UCI agrees to strip Lance Armstrong of seven Tour de France titles
Cycling's governing body, UCI, agreed Monday to strip Lance Armstrong of his seven Tour de France titles and ban him for life, following a report from the U.S. Anti-Doping Agency that found him guilty of leading a massive doping program on his teams.
The world's most famous cyclist could still face further sports sanctions and legal challenges. Armstrong could lose his 2000 Olympic time-trial bronze medal and may be targeted with civil lawsuits from ex-sponsors or even the U.S. government.
In total, 26 people -- including 15 riders -- testified that Armstrong and his teams used and trafficked banned substances and routinely used blood transfusions. Among the witnesses were loyal sidekick George Hincapie and convicted dopers Tyler Hamilton and Floyd Landis.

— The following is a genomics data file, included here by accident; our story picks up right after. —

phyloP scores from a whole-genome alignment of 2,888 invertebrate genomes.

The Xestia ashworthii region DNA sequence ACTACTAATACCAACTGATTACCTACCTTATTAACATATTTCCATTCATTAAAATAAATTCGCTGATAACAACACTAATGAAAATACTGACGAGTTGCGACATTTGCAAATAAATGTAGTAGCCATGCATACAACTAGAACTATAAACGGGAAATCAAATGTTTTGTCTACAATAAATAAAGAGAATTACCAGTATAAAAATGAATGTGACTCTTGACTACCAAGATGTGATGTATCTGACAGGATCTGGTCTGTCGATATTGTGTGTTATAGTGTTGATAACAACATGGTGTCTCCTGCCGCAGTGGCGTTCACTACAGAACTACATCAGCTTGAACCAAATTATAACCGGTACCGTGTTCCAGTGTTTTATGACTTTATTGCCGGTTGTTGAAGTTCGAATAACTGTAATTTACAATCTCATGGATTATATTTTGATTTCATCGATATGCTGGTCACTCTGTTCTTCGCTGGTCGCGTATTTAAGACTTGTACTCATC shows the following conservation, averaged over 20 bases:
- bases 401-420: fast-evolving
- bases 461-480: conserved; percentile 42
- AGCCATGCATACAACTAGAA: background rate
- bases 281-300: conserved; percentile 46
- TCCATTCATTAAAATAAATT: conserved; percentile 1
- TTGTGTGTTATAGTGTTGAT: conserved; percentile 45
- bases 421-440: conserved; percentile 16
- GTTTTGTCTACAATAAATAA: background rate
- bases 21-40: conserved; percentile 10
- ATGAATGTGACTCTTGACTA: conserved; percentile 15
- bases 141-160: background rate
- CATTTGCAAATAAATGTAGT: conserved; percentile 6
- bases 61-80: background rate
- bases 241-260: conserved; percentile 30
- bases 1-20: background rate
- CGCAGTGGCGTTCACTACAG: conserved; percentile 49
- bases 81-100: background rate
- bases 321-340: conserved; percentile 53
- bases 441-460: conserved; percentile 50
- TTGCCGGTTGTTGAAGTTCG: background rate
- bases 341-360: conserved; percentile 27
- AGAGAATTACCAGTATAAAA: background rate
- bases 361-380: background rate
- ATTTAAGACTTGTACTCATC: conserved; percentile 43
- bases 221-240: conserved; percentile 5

USADA's case also implicated Italian sports doctor Michele Ferrari, depicted as the architect of doping programs, and longtime coach and team manager Bruyneel.
Ferrari -- who has been targeted in an Italian prosecutor's probe -- and another medical official, Dr. Luis Garcia del Moral, received lifetime bans.
Bruyneel, team doctor Pedro Celaya and trainer Jose "Pepe" Marti opted to take their cases to arbitration with USADA. The agency could call Armstrong as a witness at those hearings.
Bruyneel, a Belgian former Tour de France rider, lost his job last week as manager of the RadioShack-Nissan-Trek team, which Armstrong helped found to ride for in the 2010 season.